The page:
// The Road

Three days on and I still can’t decide whether John Hillcoat’s astonishing adaptation of Cormac McCarthy’s novel “The Road” is relentlessly bleak or totally uplifting. All that said, though, I can’t recommend it enough. It’s essential watching. The story of a father and his son hiking through a post-apocalyptic wasteland on a quest to reach the coast is not easy watching – there are a couple of scenes that are hair-raisingly unpleasant, in fact, not to mention the metaphysical questions that it poses – but what struck me most of all is the relationship between father and son. It’s impossible not to be struck by it. It’s so real, so desperate and so raw as to be breathtaking.

One critic I read described the “fierce love” that the father has for his son in the film, and it’s a brilliant phrase, that. At one point, after the two have been attacked, there’s a shot of the father holding his son in his arms and whispering into his ear, “I am your father, and you are my son… and it is my job to kill anyone who touches you”. It will surprise nobody that I was thinking about God at that point; that, and the model for fatherhood that the Bible gives us – that kind of “fierce love” that will fight with all its power to protect the beloved from evil, even to the point of risk, pain and sacrifice…

It’s not a perfect parable, of course – and by the time the film ends, you may well be more sceptical about the father’s love than at its start (although that’s a matter of opinion). But it did strike me that, as far as I can remember, I’ve never seen such a powerful example of what God’s love looks like. “See what great love that the Father has lavished upon us, that we should be called children of God,” the apostle John writes in his first letter, “and so we are!”

Is that what being a ‘child of God’ means? If so then there’s more power in that then I think I’d ever comprehended; it’s like I’d never really understood it at all. But I think i’d just missed it – missed experiencing it and missed looking for it. The final chapter of the Song of Songs sees the lover plead with her beloved:

set me as a seal upon your heart,
as a seal upon your arm,
for love is strong as death,
jealousy is fierce as the grave.
Its flashes are flashes of fire,
the very flame of the LORD…

Are you aware of that? In your own life or in the lives of others? Because if nothing else, that’s what “The Road” reflects – that “love [that] is as strong as death” that God has for us. It’s so easy to devalue or downgrade love, but in all its ferocity, as seen in Hillcoat’s film, it is seen to be formidable, a force to be reckoned with; and the original template for that love is the love of the Father, God Himself. It won’t compromise, it won’t stop and it just won’t quit. The moments that really did it for me have probably been picked over in other reviews – the father’s cry of “it’s okay for you; you’re not the one that has to worry about everything after I’m gone!” to which his son replies “I am! Don’t you see? I am!”, for example, or the father’s whispered words to his son towards the film’s climax, “my son, my son, you have all of my heart…” But they are powerful examples of what love looks like and of the reasons for love full stop.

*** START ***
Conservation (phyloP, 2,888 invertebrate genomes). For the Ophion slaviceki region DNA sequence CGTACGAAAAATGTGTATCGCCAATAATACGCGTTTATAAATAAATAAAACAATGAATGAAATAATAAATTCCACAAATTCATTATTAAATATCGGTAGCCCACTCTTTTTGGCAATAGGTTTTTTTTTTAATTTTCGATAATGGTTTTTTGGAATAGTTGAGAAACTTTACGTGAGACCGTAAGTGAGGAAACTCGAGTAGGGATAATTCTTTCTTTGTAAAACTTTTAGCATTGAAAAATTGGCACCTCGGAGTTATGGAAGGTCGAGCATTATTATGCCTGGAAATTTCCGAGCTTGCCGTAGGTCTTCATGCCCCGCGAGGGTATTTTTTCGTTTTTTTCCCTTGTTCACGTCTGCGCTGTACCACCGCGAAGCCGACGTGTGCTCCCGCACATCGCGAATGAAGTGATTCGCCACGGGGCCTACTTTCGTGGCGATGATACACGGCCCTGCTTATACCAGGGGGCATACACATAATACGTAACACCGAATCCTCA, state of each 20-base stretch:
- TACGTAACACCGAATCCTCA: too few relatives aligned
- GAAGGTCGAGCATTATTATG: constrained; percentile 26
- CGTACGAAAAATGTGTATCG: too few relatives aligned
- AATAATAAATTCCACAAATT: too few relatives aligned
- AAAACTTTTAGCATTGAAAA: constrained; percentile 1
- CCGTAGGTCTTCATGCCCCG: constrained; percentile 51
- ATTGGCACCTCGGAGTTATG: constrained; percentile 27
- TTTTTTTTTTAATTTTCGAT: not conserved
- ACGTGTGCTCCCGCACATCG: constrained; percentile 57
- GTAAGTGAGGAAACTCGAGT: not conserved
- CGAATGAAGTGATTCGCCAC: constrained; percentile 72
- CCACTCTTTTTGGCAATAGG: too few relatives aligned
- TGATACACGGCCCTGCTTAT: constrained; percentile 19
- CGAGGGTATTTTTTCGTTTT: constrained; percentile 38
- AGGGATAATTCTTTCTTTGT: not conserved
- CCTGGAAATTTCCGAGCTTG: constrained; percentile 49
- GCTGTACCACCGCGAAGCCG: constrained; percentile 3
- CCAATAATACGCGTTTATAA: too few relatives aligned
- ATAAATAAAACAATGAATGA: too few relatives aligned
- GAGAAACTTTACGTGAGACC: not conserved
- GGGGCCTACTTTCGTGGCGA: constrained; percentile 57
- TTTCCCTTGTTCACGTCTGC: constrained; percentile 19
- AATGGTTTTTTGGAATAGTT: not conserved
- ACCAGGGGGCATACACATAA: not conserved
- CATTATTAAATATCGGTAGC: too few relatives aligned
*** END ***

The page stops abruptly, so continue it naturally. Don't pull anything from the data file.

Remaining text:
I’m not ashamed to say that I came home from “The Road” and I wept; wept like I have not wept at a film in years and years. There’s a part of me that want to see it again and another part of me that can’t quite bear to do so. But you should go immediately. It’s a film that you really should see, and see in the cinema, where you can’t escape what’s in front of you. Watch it on a TV and the temptation may be to turn away or disengage. Faced with the frank reality of this love, it’s kind of understandable.

But we need to be confronted by this, I think. You know that devastating impact that John Mark McMillan’s “How He Loves” had when you first heard it? Well, we need a continual awareness of that “love like a hurricane”, and what it looks like when it’s directed towards us. “See what great love the Father has lavished upon us, that we should be called children of God!” John wrote all those years ago. We need to learn to appreciate what that means now, in a culture that downgrades love to little more than sentiment and in doing so strips it of its power…

There’s one more scene in “The Road” that stuck in my mind.

In a voiceover at one point, the father murmurs to his son, “if I were God, I would make the world just as it is. And so I have you. And so I have you.”

In spite of the desolation and the chaos of the world that the two figures walk through, it is that presence of the other – and that relationship between them – which makes it worthwhile, redeemable even. The film ultimately provides no answers for the catastrophe that has befallen the earth and no real sense that things will change – but why should it? It is, at heart, a story about the relationship between father and son.

There’s something in that, you know.

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